McLaren Super Series
Which car from McLaren's Super Series would you go for?
McLaren is the UK’s fastest expanding car firm.
Since it injected lots of money into making supercars a few years back, the Surrey-based company has produced some of the most desirable vehicles in the world. McLaren can now go head-to-head with Ferrari and Lamborghini in terms of it being a sought-after supercar marque.
It currently has the following models in its Super Series stables – and they’re bound to appeal to adoring, affluent, automobile addicts.
This supercar costs £207,900 and is almost too much to take in. It’s so sexy that you feel faint with desire. Get near enough to sniff it and you’ll want to get right in there. It’s impossible not to like this motor, even if you don’t normally ‘do’ cars.
The 720S’ headlights have been fashioned to allow optimal air-flow; but peer closer and you’ll see there isn’t one element of this McLaren’s body that hasn’t been hewn for this top air-flow objective. The more you stare at it, the more striking it gets. And it’s even more pleasing to know that it’s not been conceived to be just beautiful. It is molded by the very air we inhale.
The engine is housed centrally and the V8 lump is a real gem. The twin-turbo powered 4.0-litre unit produces 720PS – and that last figure is why McLaren calls this car the 720S. Simple, but effective.
This potent engine is hooked up to a seven-speed automatic transmission that you can also control using paddles on the wheel. All this takes the McLaren 720S to 212mph. It’ll also do the zero to 62mph sprint in 2.9 seconds.
The £261,555 675LT is utterly awesome and is, in my opinion, better looking than Ferrari’s 458 Speciale.
It’s lighter, quicker and tougher, than the 650S (which we’ll look at in a minute) – and the 675LT is best appreciated on a track, but it is still incalculably pleasing on the public highway.
The car’s 3.8-litre 675PS engine (you’re getting the hang of the reasoning behind the names now, right?) will do 0-62mph in 2.9 seconds, and it maxes out at 205mph.
Behind the wheel, the 675LT feels refined. The supercar has a low-slung cowl so it’s stress-free to place on the tarmac. The carbon-sheathed chairs look and feel resplendent, and the driving arrangement is just what the doctor ordered.
The McLaren is agreeable to get in and out of, and the ergonomic hiccups that bugged McLaren’s old 12Cs have been eliminated. The cabin is still sparse, so things, like air conditioning, don’t exist. But that’s how it should be – keeping the car lightweight is key.
Being bonkers is what this supercar is all about really. You just need to be rich to own one…and maybe a bit bonkers yourself. Count me in. Now, where’s that lottery ticket?
McLaren 650S Coupe
This dramatic-looking car was the replacement for the 12C, and, boy, does it deliver. The 3.8-litre V8’s 650 horses send the 650S Coupe from 0-62mph in 3.0 seconds and on to 207mph.
Select a middle cog, relax into mid revs, and get ready to be gob-smacked. Stamp on the accelerator pedal and the performance is staggering.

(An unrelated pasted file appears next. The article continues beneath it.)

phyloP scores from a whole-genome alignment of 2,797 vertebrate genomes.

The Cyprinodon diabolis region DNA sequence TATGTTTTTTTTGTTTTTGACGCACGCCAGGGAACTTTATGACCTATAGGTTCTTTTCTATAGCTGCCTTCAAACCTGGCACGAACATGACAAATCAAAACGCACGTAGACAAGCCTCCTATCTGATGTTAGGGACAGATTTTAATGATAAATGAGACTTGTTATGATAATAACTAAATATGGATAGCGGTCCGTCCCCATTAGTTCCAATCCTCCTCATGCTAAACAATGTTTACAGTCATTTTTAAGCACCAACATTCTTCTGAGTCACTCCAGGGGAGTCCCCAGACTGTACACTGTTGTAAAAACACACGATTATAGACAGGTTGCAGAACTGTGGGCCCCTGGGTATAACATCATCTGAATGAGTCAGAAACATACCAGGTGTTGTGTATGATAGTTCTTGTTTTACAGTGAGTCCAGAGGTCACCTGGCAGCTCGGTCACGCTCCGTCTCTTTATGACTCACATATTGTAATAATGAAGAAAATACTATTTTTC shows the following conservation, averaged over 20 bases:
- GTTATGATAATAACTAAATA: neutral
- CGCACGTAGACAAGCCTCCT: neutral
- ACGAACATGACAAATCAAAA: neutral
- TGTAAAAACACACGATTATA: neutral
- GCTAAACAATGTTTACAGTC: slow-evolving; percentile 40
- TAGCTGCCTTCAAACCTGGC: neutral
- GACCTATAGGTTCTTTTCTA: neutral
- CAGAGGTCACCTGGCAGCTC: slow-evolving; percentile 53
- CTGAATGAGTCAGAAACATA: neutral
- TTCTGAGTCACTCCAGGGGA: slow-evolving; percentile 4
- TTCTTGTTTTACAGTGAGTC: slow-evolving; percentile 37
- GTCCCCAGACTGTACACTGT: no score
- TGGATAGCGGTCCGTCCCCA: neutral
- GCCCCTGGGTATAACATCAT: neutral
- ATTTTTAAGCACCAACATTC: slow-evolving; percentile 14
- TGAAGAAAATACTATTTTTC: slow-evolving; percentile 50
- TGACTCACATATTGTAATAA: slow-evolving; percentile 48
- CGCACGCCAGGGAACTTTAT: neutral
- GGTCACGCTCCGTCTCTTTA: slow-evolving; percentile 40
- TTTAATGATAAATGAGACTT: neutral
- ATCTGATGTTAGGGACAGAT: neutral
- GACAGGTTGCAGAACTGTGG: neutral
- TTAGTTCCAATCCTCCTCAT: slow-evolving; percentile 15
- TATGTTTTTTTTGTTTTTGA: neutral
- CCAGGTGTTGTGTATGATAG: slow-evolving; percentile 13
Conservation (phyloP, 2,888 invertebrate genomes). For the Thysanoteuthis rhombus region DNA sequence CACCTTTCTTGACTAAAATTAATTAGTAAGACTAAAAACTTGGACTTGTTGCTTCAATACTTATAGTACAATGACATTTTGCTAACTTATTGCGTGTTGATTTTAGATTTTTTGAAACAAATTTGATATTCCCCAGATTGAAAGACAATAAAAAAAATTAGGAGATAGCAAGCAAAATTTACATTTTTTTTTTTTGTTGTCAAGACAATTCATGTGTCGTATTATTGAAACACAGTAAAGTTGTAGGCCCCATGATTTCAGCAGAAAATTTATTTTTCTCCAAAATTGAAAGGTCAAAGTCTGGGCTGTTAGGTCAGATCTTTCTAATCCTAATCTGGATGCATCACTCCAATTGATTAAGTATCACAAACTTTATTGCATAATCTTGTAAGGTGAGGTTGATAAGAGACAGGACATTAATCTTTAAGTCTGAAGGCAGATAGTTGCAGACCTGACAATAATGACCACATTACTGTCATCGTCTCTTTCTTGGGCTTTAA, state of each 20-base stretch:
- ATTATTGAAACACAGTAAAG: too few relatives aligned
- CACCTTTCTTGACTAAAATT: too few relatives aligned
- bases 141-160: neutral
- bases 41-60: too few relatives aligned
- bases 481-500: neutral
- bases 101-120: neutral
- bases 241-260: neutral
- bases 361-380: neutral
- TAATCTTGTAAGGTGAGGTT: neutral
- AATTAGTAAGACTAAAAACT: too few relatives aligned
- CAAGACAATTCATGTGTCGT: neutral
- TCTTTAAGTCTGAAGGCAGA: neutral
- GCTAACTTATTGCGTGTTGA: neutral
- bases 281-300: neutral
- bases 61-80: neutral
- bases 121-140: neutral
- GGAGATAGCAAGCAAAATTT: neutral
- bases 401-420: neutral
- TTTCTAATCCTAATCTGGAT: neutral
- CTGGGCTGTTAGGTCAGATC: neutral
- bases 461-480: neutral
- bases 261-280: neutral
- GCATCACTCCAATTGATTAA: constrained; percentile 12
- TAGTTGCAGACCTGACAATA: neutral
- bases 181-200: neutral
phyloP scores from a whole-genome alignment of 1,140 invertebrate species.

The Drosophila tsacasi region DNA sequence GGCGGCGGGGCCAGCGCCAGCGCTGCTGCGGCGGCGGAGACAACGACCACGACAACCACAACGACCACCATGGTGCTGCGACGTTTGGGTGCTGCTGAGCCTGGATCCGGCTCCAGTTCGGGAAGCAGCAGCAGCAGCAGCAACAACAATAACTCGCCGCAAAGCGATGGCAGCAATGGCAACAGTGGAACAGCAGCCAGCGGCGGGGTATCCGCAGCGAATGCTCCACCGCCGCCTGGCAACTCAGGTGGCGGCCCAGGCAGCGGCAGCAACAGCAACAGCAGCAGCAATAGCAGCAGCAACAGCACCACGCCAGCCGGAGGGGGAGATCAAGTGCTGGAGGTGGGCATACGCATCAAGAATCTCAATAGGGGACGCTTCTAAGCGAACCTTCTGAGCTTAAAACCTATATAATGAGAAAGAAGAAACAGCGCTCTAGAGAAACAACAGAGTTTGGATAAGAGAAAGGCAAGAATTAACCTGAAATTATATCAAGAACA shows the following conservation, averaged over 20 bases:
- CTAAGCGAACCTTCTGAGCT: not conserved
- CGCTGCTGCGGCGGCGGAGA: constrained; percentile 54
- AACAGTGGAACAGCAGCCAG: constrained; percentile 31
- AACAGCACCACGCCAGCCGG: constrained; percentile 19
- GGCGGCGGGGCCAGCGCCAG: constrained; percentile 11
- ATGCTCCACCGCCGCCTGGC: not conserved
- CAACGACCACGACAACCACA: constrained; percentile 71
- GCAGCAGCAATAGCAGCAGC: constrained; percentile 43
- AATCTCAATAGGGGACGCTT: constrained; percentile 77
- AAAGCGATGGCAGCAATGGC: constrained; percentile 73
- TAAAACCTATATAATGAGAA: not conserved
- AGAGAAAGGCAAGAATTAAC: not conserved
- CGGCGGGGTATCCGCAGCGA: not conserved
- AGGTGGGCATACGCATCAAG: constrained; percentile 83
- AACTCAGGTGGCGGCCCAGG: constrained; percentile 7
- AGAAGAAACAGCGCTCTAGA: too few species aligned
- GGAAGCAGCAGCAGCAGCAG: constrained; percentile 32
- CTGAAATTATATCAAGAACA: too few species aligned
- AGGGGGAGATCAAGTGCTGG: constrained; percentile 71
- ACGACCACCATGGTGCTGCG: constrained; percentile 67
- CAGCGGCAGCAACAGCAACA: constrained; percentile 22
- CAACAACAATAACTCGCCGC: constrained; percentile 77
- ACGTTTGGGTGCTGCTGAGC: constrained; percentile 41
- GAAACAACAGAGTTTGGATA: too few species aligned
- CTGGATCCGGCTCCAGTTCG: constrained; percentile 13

The 650S Coupe has a mass of mid-range pulling power that merges into a torrent of muscle, blazing in the direction of 8500rpm. This is brawn well ahead of any V10 Lamborghini or V8 Ferrari. It also sounds like a werewolf on the prowl for fresh meat.
Change to the Track setting (preferably while on a track) and the 650S Coupe’s body control is as tight as your underpants after a Christmas meal. Yes, the tail whips around under power, but that’s a great thing – you feel you’re in a proper supercar cavorting around the thresholds of grip.
But for all its velocity, this £195,000+ 650 S Coupe is a supercar you could use every day. It has good visibility, and when you’re not giving it the beans it’s more planted and comfortable than many sporting cars on the market.
McLaren 650S Spider
You’ve read about the Coupe, and now to the convertible version of the 650S. Well, this drop-top supercar really is the dog’s danglies – if open-top motoring madness is your thing.
The 650S Spider comes with a foldaway hard top that hides itself in just 17 seconds. It’ll even disappear on the move, as long as you’re not driving faster than 19mph.
Indeed, this convertible drizzles on the chips of its nemesis, the Ferrari 488, because, thanks to the robustness of it using carbon, it requires no extra reinforcement. This means the roof is as unbendable as the tin-topped Coupe, and only weighs an additional 40kg.
So, guess what? The McLaren Spider drives the same as its hard-roofed sibling. Try as I might, I couldn’t identify any superfluous steering kickback or even a morsel of chassis vibration. The car seems supernaturally gifted. And it handles with the same poise and precision as the coupe. 0-62mph is done in 3.0 seconds, and the top speed is a shade slower than the Coupe at 204mph.
You’ll not be shocked to read that the 650S Spider kicks out 650PS, and even with its added 40kg, performance never feels compromised. The only thing you notice is more road and wind noise.
Luckily, there’s an excellent wind deflector which is really the electrically-powered rear window, but it suppresses sound well. With it down, the 3.8-litre V8 does its best to deafen you – as do the elements.
The 650S Spider costs around £20,000 more than the coupe, but if you like the wind in your toupee, you’ll not care. With the roof dropped, you’re exposed to more automotive theatre – and I happen to love that.
You are one very fortunate person if you can find the money for a McLaren. They are staggering works of automotive art and we Brits should be bursting with pride that they’re made here.
Let’s hope that the UK’s most rapidly expanding car operation carries on building wonderful machines like these.
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